Ghanaian Start-Up Saya Brings Modern Messaging to Feature Phones
Amid what seemed like hundreds of smartphone applications, a feature-phone app stood out from the crowd at last week’s TechCrunch Disrupt conference.
Accra, Ghana-based chat application Saya has already gone viral, with 400,000 downloads in two months. The company’s product is a replacement for text messaging — like WhatsApp for feature phones — and users are already sending 100,000 messages per day in Ghana, Syria, India, Indonesia, Bangladesh and elsewhere.
Saya lives on top of a user’s phone contact book, and at a basic level is an instant message-style interface with conversation threads. The app also offers Facebook chat and chat with nearby users using cellular location information rather than GPS.
Though smartphones may be where the future lies, Saya co-founder and CEO Robert Lamptey pointed out there are still 5.4 billion non-smartphones currently on the air. (And Saya is also building for BlackBerry, Android, iOS and the Chrome browser, too.)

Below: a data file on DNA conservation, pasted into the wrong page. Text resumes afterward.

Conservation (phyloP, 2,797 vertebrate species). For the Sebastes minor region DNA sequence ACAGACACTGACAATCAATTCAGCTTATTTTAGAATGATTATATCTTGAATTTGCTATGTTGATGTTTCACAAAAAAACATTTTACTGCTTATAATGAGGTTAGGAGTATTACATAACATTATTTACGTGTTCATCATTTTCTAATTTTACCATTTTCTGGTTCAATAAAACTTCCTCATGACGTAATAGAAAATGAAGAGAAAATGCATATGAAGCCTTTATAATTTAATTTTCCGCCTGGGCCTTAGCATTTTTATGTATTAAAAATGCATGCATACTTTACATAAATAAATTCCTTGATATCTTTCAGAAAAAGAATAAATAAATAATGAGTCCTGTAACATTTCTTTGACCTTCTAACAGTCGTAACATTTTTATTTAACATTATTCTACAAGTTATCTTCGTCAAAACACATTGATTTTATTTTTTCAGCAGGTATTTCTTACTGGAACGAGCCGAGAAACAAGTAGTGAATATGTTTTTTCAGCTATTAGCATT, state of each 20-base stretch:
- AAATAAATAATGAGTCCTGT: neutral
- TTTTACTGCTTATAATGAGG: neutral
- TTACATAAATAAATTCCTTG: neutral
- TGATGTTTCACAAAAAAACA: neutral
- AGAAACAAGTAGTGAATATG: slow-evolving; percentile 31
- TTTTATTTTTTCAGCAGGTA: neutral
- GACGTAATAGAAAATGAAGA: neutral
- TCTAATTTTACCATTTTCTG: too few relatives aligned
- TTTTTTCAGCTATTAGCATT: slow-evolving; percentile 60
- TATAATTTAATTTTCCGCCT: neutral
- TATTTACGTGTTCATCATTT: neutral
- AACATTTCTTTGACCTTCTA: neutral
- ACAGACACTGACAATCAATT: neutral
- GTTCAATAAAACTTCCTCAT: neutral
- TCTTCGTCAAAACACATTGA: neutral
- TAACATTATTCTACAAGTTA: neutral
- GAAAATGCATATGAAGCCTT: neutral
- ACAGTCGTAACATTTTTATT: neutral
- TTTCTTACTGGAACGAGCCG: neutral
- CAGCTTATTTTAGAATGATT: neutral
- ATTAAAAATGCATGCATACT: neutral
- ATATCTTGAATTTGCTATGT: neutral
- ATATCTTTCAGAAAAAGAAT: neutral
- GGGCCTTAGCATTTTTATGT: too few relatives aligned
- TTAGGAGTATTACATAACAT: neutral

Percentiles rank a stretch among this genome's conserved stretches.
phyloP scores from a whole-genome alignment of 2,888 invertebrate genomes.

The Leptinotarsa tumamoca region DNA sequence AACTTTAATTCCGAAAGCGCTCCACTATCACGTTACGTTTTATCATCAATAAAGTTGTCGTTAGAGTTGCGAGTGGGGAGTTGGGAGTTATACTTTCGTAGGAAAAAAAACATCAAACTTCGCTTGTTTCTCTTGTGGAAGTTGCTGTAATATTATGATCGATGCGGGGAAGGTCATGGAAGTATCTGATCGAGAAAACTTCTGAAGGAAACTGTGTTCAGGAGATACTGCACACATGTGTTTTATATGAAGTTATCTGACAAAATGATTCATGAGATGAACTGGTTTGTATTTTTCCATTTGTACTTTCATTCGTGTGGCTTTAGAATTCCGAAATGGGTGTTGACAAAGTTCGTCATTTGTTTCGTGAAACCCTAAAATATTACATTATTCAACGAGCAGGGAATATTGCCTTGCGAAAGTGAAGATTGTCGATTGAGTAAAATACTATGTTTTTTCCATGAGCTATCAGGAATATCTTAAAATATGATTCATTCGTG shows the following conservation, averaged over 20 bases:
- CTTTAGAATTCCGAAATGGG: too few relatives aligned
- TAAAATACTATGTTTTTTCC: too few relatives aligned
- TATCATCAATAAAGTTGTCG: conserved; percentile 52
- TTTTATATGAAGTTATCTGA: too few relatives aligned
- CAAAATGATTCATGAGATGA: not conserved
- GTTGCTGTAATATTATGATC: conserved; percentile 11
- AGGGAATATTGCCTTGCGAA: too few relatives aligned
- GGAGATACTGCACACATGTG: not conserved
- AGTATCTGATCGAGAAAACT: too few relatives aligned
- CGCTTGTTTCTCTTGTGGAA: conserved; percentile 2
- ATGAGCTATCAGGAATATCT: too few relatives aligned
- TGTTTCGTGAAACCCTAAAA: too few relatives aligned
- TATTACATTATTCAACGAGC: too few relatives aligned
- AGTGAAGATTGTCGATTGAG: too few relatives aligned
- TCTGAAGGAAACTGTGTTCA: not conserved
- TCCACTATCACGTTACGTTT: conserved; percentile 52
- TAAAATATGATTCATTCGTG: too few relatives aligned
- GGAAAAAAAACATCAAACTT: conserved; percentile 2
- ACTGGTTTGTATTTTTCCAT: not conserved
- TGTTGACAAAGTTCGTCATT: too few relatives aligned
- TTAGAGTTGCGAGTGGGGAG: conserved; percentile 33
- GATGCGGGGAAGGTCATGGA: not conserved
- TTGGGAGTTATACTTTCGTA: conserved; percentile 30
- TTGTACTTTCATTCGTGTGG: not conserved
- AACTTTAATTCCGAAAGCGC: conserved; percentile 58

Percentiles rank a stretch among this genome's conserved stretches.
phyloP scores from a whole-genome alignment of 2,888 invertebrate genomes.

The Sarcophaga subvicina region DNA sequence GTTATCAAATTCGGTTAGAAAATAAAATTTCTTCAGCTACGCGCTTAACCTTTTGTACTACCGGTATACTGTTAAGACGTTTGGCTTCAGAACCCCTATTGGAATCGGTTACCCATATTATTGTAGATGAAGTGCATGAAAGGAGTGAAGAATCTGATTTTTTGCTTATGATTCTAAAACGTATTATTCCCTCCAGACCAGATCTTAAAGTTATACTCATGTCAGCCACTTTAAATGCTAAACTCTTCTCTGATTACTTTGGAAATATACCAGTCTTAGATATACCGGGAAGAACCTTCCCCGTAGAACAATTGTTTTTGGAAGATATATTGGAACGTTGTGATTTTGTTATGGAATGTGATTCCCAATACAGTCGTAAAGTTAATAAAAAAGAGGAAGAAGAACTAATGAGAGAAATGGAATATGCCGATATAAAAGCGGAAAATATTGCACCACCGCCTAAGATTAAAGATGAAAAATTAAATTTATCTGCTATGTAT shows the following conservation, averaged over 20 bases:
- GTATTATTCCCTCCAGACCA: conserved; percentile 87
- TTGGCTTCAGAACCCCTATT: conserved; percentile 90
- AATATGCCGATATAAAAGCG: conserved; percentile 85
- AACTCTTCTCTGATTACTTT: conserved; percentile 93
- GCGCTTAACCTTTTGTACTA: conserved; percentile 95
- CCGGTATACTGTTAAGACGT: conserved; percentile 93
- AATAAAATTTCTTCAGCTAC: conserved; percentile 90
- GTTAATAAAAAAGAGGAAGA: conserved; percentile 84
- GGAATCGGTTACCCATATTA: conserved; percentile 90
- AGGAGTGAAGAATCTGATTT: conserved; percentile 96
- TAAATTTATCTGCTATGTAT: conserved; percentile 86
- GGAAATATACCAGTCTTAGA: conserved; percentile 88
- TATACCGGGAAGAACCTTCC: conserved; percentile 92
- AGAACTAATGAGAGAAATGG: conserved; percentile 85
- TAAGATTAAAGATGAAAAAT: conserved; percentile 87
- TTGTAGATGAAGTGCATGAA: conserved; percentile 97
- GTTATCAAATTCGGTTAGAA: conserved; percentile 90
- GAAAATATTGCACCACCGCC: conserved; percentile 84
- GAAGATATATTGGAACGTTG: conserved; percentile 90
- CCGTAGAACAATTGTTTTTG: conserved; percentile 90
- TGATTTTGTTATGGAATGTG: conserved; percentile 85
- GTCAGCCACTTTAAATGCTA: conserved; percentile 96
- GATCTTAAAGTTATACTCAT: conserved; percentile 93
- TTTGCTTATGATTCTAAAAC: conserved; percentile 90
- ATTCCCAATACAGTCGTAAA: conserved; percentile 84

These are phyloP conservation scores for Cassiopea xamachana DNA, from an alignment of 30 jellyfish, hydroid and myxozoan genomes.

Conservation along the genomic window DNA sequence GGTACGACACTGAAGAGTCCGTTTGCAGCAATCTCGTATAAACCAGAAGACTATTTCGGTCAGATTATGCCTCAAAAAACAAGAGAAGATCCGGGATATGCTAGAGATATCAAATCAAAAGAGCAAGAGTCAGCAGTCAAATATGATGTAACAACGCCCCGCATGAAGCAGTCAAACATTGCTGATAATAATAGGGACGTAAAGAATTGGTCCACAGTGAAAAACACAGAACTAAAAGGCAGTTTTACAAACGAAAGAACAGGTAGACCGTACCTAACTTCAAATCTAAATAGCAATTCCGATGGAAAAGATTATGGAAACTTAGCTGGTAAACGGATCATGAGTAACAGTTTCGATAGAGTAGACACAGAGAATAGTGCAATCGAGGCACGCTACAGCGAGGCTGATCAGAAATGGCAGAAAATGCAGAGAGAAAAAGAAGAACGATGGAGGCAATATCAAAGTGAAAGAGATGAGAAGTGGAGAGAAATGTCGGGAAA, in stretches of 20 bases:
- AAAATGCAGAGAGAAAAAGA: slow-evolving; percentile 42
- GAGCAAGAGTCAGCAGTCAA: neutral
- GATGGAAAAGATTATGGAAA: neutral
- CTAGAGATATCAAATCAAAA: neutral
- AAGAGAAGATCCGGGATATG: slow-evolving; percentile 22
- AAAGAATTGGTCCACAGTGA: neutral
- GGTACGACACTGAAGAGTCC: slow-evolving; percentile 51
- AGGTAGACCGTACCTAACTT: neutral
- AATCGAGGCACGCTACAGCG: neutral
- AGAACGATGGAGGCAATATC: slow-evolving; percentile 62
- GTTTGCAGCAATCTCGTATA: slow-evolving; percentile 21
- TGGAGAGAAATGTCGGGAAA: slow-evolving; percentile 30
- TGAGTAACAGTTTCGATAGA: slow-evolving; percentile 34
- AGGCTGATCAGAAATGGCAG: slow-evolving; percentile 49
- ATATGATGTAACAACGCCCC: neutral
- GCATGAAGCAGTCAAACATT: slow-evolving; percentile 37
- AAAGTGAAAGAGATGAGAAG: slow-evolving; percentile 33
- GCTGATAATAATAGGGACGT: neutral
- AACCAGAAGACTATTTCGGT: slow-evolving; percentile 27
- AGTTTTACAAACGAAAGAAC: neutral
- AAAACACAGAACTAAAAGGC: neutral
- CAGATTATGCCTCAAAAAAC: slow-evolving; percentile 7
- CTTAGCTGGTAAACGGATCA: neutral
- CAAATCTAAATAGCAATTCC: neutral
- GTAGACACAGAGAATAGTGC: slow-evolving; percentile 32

There doesn’t seem to be any real secret sauce to Saya except an interest in serving this need. Like WhatsApp, Saya doesn’t operate its own social network, but rather acts as a tool for users to connect to their existing contacts.
Saya subsidizes an invite sent via regular text message for each of the phone contacts of its users, but it currently has a backlog of 9 million of those invites, given that the company only has $70,000 in total funding from the Meltwater Foundation.
Saya can run the rest of its service relatively cheaply because its users pay regular data charges — which tend to be significantly lower than text message charges — to chat with each other over the Internet. Lamptey said he doubts that carriers will be able to shut Saya down because they’d likely have to block all mobile Web access to do so.
Saya plans to make money by showing advertising, which Lamptey argued is the best possible solution for his markets. “We in emerging economies do not have access to information, so we see ads as information,” he said.
Though Lamptey was clearly exhausted by the time of the finals judging, Saya did quite well at Disrupt, finishing as a finalist behind winner YourMechanic (a mobile marketplace service for car repairs that’s currently live only in the San Francisco Bay Area).